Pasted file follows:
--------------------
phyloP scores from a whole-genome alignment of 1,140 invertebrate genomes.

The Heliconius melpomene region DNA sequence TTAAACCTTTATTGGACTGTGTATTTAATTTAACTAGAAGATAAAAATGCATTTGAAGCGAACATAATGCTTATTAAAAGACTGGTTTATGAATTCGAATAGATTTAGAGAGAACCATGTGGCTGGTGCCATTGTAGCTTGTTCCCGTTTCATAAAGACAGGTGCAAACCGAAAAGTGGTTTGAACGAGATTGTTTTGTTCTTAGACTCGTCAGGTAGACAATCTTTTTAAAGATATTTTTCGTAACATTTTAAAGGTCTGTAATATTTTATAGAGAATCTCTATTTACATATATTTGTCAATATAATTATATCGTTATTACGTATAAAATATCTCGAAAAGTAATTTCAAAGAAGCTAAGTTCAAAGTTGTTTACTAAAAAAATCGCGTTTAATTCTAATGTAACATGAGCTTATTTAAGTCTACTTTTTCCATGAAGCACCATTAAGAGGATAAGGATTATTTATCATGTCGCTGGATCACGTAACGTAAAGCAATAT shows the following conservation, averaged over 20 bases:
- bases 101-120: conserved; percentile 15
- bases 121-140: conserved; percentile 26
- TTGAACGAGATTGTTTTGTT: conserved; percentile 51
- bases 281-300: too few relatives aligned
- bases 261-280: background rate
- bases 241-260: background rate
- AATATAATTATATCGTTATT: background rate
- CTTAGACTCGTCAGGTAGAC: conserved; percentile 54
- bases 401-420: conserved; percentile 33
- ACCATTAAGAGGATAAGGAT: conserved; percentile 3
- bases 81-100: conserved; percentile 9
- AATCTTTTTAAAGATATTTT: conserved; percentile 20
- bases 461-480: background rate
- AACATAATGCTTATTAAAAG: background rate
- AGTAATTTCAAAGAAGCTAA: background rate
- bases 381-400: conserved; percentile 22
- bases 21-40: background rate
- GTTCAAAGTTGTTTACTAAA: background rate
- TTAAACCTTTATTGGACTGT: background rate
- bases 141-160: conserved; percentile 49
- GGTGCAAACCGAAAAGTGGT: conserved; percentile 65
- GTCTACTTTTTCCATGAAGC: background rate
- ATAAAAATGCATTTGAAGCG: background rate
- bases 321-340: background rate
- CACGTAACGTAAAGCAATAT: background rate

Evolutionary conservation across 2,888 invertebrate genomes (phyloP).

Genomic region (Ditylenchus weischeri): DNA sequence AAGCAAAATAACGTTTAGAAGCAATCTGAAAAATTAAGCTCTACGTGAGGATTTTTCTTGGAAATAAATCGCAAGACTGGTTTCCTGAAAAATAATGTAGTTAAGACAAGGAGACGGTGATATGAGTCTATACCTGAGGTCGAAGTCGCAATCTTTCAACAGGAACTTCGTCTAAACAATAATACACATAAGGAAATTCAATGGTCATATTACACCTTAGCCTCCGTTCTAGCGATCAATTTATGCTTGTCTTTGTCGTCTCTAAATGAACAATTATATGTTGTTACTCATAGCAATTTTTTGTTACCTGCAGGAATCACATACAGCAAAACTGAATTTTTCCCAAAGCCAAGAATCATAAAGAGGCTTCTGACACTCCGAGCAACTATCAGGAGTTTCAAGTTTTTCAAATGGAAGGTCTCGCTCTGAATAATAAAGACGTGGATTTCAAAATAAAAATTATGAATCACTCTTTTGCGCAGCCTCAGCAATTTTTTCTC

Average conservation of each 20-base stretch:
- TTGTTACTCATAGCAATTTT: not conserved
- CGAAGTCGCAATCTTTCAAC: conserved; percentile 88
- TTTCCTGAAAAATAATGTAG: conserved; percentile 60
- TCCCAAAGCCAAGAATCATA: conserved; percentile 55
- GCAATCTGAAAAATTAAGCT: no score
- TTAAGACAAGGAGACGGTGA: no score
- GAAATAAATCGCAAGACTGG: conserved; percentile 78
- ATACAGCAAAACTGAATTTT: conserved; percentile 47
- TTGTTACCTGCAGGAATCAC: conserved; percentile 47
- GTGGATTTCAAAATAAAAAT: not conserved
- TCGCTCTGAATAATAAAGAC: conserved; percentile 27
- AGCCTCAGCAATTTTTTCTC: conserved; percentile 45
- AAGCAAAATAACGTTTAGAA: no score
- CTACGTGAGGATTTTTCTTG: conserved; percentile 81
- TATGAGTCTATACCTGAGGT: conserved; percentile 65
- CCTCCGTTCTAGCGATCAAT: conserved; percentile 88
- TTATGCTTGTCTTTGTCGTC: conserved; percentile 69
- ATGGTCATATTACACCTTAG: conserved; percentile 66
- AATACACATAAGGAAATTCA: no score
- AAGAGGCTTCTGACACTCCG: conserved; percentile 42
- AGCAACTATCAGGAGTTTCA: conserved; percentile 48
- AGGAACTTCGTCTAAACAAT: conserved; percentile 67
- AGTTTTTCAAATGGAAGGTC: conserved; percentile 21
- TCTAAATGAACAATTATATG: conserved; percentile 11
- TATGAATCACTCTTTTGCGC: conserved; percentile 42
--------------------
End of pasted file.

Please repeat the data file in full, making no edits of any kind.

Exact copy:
phyloP scores from a whole-genome alignment of 1,140 invertebrate genomes.

The Heliconius melpomene region DNA sequence TTAAACCTTTATTGGACTGTGTATTTAATTTAACTAGAAGATAAAAATGCATTTGAAGCGAACATAATGCTTATTAAAAGACTGGTTTATGAATTCGAATAGATTTAGAGAGAACCATGTGGCTGGTGCCATTGTAGCTTGTTCCCGTTTCATAAAGACAGGTGCAAACCGAAAAGTGGTTTGAACGAGATTGTTTTGTTCTTAGACTCGTCAGGTAGACAATCTTTTTAAAGATATTTTTCGTAACATTTTAAAGGTCTGTAATATTTTATAGAGAATCTCTATTTACATATATTTGTCAATATAATTATATCGTTATTACGTATAAAATATCTCGAAAAGTAATTTCAAAGAAGCTAAGTTCAAAGTTGTTTACTAAAAAAATCGCGTTTAATTCTAATGTAACATGAGCTTATTTAAGTCTACTTTTTCCATGAAGCACCATTAAGAGGATAAGGATTATTTATCATGTCGCTGGATCACGTAACGTAAAGCAATAT shows the following conservation, averaged over 20 bases:
- bases 101-120: conserved; percentile 15
- bases 121-140: conserved; percentile 26
- TTGAACGAGATTGTTTTGTT: conserved; percentile 51
- bases 281-300: too few relatives aligned
- bases 261-280: background rate
- bases 241-260: background rate
- AATATAATTATATCGTTATT: background rate
- CTTAGACTCGTCAGGTAGAC: conserved; percentile 54
- bases 401-420: conserved; percentile 33
- ACCATTAAGAGGATAAGGAT: conserved; percentile 3
- bases 81-100: conserved; percentile 9
- AATCTTTTTAAAGATATTTT: conserved; percentile 20
- bases 461-480: background rate
- AACATAATGCTTATTAAAAG: background rate
- AGTAATTTCAAAGAAGCTAA: background rate
- bases 381-400: conserved; percentile 22
- bases 21-40: background rate
- GTTCAAAGTTGTTTACTAAA: background rate
- TTAAACCTTTATTGGACTGT: background rate
- bases 141-160: conserved; percentile 49
- GGTGCAAACCGAAAAGTGGT: conserved; percentile 65
- GTCTACTTTTTCCATGAAGC: background rate
- ATAAAAATGCATTTGAAGCG: background rate
- bases 321-340: background rate
- CACGTAACGTAAAGCAATAT: background rate

Evolutionary conservation across 2,888 invertebrate genomes (phyloP).

Genomic region (Ditylenchus weischeri): DNA sequence AAGCAAAATAACGTTTAGAAGCAATCTGAAAAATTAAGCTCTACGTGAGGATTTTTCTTGGAAATAAATCGCAAGACTGGTTTCCTGAAAAATAATGTAGTTAAGACAAGGAGACGGTGATATGAGTCTATACCTGAGGTCGAAGTCGCAATCTTTCAACAGGAACTTCGTCTAAACAATAATACACATAAGGAAATTCAATGGTCATATTACACCTTAGCCTCCGTTCTAGCGATCAATTTATGCTTGTCTTTGTCGTCTCTAAATGAACAATTATATGTTGTTACTCATAGCAATTTTTTGTTACCTGCAGGAATCACATACAGCAAAACTGAATTTTTCCCAAAGCCAAGAATCATAAAGAGGCTTCTGACACTCCGAGCAACTATCAGGAGTTTCAAGTTTTTCAAATGGAAGGTCTCGCTCTGAATAATAAAGACGTGGATTTCAAAATAAAAATTATGAATCACTCTTTTGCGCAGCCTCAGCAATTTTTTCTC

Average conservation of each 20-base stretch:
- TTGTTACTCATAGCAATTTT: not conserved
- CGAAGTCGCAATCTTTCAAC: conserved; percentile 88
- TTTCCTGAAAAATAATGTAG: conserved; percentile 60
- TCCCAAAGCCAAGAATCATA: conserved; percentile 55
- GCAATCTGAAAAATTAAGCT: no score
- TTAAGACAAGGAGACGGTGA: no score
- GAAATAAATCGCAAGACTGG: conserved; percentile 78
- ATACAGCAAAACTGAATTTT: conserved; percentile 47
- TTGTTACCTGCAGGAATCAC: conserved; percentile 47
- GTGGATTTCAAAATAAAAAT: not conserved
- TCGCTCTGAATAATAAAGAC: conserved; percentile 27
- AGCCTCAGCAATTTTTTCTC: conserved; percentile 45
- AAGCAAAATAACGTTTAGAA: no score
- CTACGTGAGGATTTTTCTTG: conserved; percentile 81
- TATGAGTCTATACCTGAGGT: conserved; percentile 65
- CCTCCGTTCTAGCGATCAAT: conserved; percentile 88
- TTATGCTTGTCTTTGTCGTC: conserved; percentile 69
- ATGGTCATATTACACCTTAG: conserved; percentile 66
- AATACACATAAGGAAATTCA: no score
- AAGAGGCTTCTGACACTCCG: conserved; percentile 42
- AGCAACTATCAGGAGTTTCA: conserved; percentile 48
- AGGAACTTCGTCTAAACAAT: conserved; percentile 67
- AGTTTTTCAAATGGAAGGTC: conserved; percentile 21
- TCTAAATGAACAATTATATG: conserved; percentile 11
- TATGAATCACTCTTTTGCGC: conserved; percentile 42